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Berlin Police Slam ‘Unacceptable’ May Day Violence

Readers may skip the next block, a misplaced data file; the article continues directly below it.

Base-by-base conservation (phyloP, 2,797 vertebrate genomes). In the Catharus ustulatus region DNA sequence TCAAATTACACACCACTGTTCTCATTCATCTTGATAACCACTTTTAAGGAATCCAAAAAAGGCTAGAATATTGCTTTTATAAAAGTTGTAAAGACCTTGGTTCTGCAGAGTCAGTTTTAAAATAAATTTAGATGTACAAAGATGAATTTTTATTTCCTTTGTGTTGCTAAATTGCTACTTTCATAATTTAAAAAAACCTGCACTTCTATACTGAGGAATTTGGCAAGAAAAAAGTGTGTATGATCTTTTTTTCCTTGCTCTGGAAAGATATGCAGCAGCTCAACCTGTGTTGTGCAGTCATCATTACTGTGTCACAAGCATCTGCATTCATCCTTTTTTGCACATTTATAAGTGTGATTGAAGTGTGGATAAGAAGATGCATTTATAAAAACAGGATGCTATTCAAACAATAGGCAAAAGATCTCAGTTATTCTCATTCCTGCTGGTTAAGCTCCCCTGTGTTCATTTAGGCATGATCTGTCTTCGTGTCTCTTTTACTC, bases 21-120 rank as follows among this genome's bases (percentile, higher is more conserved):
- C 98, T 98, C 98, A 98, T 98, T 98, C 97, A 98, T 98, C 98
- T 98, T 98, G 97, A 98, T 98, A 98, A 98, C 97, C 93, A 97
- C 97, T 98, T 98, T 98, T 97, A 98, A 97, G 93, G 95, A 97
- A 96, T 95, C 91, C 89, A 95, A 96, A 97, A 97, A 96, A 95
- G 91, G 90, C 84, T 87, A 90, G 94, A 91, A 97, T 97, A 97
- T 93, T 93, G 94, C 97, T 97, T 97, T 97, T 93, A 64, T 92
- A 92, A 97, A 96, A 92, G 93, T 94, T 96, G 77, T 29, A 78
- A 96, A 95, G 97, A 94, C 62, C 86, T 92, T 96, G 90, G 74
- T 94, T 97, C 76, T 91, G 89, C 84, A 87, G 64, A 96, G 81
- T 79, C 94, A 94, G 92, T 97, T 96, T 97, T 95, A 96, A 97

Nearly 100 police officers were injured and over 300 people arrested after May Day rallies in Berlin descended into “unacceptable” violence, police and local authorities said Sunday.Around 30,000 people from across the political spectrum took part in several marches in the German capital on Saturday as part of the traditional Labor Day workers’ rights demonstrations. Most of the demonstrations passed off peacefully, police said. But the mood darkened in the evening after police pulled far-left “black bloc” protesters out of the crowd for not adhering to pandemic hygiene regulations such as social distancing. Along with thousands of others, they had been marching in the “Revolutionary May Day” demonstration to protest against racism, capitalism and rising rents in the city. Heavy scuffles ensued, with protesters throwing glass bottles and stones at police and setting dustbins and wooden pallets ablaze in the streets. At least 93 officers were injured in the clashes, Berlin’s interior ministry said, and 354 people were detained. “Violence during demonstrations is absolutely unacceptable,” said Berlin police chief Barbara Slowik. “The situation did degenerate but was quickly brought under control,” she added. Berlin state interior minister Andreas Geisel strongly condemned the “blind destruction rage” and violence towards police. Berlin mayor Michael Mueller said “violence, hatred and ignorance have no place in our society, not on May 1 or any other day.”Organisers behind the “Revolutionary May Day” rally said in a statement that dozens of protesters were injured in “groundless beatings” by police. The German capital had deployed around 5,600 officers on Saturday to monitor the May Day protests, which have turned violent in the past. Large rallies in Hamburg and Frankfurt also saw unrest, with police in both cities using water cannon to disperse protesters throwing bottles or setting off fireworks. Similar May Day protests took place around the world on Saturday, some of which also descended into skirmishes. In Paris, police fired tear gas at protesters who smashed the windows of bank branches, set dustbins alight and threw projectiles at police. France’s CGT union said 21 of its members had been injured in clashes with other protesters in Paris, four of them seriously, although they have since been discharged from hospital. The union said the perpetrators were “a large group of individuals, some of whom identified themselves as yellow vests”, the anti-elite protest movement that rocked France two years ago. “In 20 years of unionism, I have never seen anything like it,” CGT official Benjamin Amar told BFM television, saying it was difficult to know who was behind the violence but that they had thrown homophobic sexist and racist insults associated with the far-right.